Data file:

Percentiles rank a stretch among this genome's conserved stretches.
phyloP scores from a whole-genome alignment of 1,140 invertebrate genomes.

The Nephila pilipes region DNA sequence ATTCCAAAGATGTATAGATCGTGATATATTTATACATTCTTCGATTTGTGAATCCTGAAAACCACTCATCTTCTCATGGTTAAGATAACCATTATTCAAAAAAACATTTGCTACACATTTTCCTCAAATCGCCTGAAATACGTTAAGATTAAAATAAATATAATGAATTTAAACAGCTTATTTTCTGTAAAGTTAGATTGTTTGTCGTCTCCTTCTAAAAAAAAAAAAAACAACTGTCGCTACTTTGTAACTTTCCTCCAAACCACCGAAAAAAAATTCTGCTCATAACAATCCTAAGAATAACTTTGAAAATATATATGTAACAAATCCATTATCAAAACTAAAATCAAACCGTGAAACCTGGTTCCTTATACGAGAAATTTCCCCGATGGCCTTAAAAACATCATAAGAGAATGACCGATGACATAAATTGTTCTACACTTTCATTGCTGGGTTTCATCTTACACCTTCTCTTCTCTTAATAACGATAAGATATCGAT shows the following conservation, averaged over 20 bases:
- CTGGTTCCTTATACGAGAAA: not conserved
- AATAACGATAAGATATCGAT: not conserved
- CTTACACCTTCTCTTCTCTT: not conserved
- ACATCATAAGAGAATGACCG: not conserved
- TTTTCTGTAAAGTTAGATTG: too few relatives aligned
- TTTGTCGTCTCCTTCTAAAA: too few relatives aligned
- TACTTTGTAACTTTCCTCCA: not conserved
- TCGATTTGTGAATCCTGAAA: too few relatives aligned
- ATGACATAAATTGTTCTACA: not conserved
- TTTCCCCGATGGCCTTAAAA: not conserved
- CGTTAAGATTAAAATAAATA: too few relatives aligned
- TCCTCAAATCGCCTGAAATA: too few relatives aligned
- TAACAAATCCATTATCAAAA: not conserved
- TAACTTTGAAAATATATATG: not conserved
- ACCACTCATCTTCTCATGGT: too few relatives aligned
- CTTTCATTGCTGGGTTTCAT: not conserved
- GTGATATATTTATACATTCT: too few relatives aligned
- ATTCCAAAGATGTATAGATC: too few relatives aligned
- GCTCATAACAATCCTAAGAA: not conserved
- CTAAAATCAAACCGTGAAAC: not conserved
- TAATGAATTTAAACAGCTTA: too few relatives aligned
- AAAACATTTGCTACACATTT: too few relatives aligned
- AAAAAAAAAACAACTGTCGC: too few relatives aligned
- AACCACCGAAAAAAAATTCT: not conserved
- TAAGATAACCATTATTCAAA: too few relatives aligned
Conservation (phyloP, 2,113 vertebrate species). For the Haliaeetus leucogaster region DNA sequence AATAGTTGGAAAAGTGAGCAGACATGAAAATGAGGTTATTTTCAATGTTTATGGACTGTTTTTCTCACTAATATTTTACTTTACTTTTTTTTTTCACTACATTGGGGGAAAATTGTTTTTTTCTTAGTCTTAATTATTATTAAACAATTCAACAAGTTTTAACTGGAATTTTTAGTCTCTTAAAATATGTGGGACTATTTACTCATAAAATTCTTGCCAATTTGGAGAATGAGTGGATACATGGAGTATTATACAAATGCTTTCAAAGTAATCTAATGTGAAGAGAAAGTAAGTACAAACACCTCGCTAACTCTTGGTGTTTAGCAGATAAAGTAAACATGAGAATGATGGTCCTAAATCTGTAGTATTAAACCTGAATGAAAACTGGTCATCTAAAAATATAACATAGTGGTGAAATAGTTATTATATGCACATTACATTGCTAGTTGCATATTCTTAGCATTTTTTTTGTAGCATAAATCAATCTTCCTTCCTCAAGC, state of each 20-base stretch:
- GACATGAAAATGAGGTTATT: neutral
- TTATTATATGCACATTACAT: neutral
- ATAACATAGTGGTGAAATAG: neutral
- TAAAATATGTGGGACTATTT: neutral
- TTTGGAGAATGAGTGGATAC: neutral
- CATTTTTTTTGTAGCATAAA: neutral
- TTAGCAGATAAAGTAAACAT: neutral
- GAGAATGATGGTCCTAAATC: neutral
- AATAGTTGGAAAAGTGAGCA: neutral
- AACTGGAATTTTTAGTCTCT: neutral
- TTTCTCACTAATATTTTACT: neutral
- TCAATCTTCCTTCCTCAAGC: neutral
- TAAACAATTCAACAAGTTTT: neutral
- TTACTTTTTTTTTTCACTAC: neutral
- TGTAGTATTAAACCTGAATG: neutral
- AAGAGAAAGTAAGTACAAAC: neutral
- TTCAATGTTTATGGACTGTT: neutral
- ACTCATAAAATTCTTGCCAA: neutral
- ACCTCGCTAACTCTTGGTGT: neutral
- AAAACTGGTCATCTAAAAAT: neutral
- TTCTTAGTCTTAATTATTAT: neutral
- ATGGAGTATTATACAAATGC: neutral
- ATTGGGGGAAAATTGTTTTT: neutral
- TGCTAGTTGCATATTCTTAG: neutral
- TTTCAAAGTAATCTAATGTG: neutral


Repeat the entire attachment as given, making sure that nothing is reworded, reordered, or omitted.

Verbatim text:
Percentiles rank a stretch among this genome's conserved stretches.
phyloP scores from a whole-genome alignment of 1,140 invertebrate genomes.

The Nephila pilipes region DNA sequence ATTCCAAAGATGTATAGATCGTGATATATTTATACATTCTTCGATTTGTGAATCCTGAAAACCACTCATCTTCTCATGGTTAAGATAACCATTATTCAAAAAAACATTTGCTACACATTTTCCTCAAATCGCCTGAAATACGTTAAGATTAAAATAAATATAATGAATTTAAACAGCTTATTTTCTGTAAAGTTAGATTGTTTGTCGTCTCCTTCTAAAAAAAAAAAAAACAACTGTCGCTACTTTGTAACTTTCCTCCAAACCACCGAAAAAAAATTCTGCTCATAACAATCCTAAGAATAACTTTGAAAATATATATGTAACAAATCCATTATCAAAACTAAAATCAAACCGTGAAACCTGGTTCCTTATACGAGAAATTTCCCCGATGGCCTTAAAAACATCATAAGAGAATGACCGATGACATAAATTGTTCTACACTTTCATTGCTGGGTTTCATCTTACACCTTCTCTTCTCTTAATAACGATAAGATATCGAT shows the following conservation, averaged over 20 bases:
- CTGGTTCCTTATACGAGAAA: not conserved
- AATAACGATAAGATATCGAT: not conserved
- CTTACACCTTCTCTTCTCTT: not conserved
- ACATCATAAGAGAATGACCG: not conserved
- TTTTCTGTAAAGTTAGATTG: too few relatives aligned
- TTTGTCGTCTCCTTCTAAAA: too few relatives aligned
- TACTTTGTAACTTTCCTCCA: not conserved
- TCGATTTGTGAATCCTGAAA: too few relatives aligned
- ATGACATAAATTGTTCTACA: not conserved
- TTTCCCCGATGGCCTTAAAA: not conserved
- CGTTAAGATTAAAATAAATA: too few relatives aligned
- TCCTCAAATCGCCTGAAATA: too few relatives aligned
- TAACAAATCCATTATCAAAA: not conserved
- TAACTTTGAAAATATATATG: not conserved
- ACCACTCATCTTCTCATGGT: too few relatives aligned
- CTTTCATTGCTGGGTTTCAT: not conserved
- GTGATATATTTATACATTCT: too few relatives aligned
- ATTCCAAAGATGTATAGATC: too few relatives aligned
- GCTCATAACAATCCTAAGAA: not conserved
- CTAAAATCAAACCGTGAAAC: not conserved
- TAATGAATTTAAACAGCTTA: too few relatives aligned
- AAAACATTTGCTACACATTT: too few relatives aligned
- AAAAAAAAAACAACTGTCGC: too few relatives aligned
- AACCACCGAAAAAAAATTCT: not conserved
- TAAGATAACCATTATTCAAA: too few relatives aligned
Conservation (phyloP, 2,113 vertebrate species). For the Haliaeetus leucogaster region DNA sequence AATAGTTGGAAAAGTGAGCAGACATGAAAATGAGGTTATTTTCAATGTTTATGGACTGTTTTTCTCACTAATATTTTACTTTACTTTTTTTTTTCACTACATTGGGGGAAAATTGTTTTTTTCTTAGTCTTAATTATTATTAAACAATTCAACAAGTTTTAACTGGAATTTTTAGTCTCTTAAAATATGTGGGACTATTTACTCATAAAATTCTTGCCAATTTGGAGAATGAGTGGATACATGGAGTATTATACAAATGCTTTCAAAGTAATCTAATGTGAAGAGAAAGTAAGTACAAACACCTCGCTAACTCTTGGTGTTTAGCAGATAAAGTAAACATGAGAATGATGGTCCTAAATCTGTAGTATTAAACCTGAATGAAAACTGGTCATCTAAAAATATAACATAGTGGTGAAATAGTTATTATATGCACATTACATTGCTAGTTGCATATTCTTAGCATTTTTTTTGTAGCATAAATCAATCTTCCTTCCTCAAGC, state of each 20-base stretch:
- GACATGAAAATGAGGTTATT: neutral
- TTATTATATGCACATTACAT: neutral
- ATAACATAGTGGTGAAATAG: neutral
- TAAAATATGTGGGACTATTT: neutral
- TTTGGAGAATGAGTGGATAC: neutral
- CATTTTTTTTGTAGCATAAA: neutral
- TTAGCAGATAAAGTAAACAT: neutral
- GAGAATGATGGTCCTAAATC: neutral
- AATAGTTGGAAAAGTGAGCA: neutral
- AACTGGAATTTTTAGTCTCT: neutral
- TTTCTCACTAATATTTTACT: neutral
- TCAATCTTCCTTCCTCAAGC: neutral
- TAAACAATTCAACAAGTTTT: neutral
- TTACTTTTTTTTTTCACTAC: neutral
- TGTAGTATTAAACCTGAATG: neutral
- AAGAGAAAGTAAGTACAAAC: neutral
- TTCAATGTTTATGGACTGTT: neutral
- ACTCATAAAATTCTTGCCAA: neutral
- ACCTCGCTAACTCTTGGTGT: neutral
- AAAACTGGTCATCTAAAAAT: neutral
- TTCTTAGTCTTAATTATTAT: neutral
- ATGGAGTATTATACAAATGC: neutral
- ATTGGGGGAAAATTGTTTTT: neutral
- TGCTAGTTGCATATTCTTAG: neutral
- TTTCAAAGTAATCTAATGTG: neutral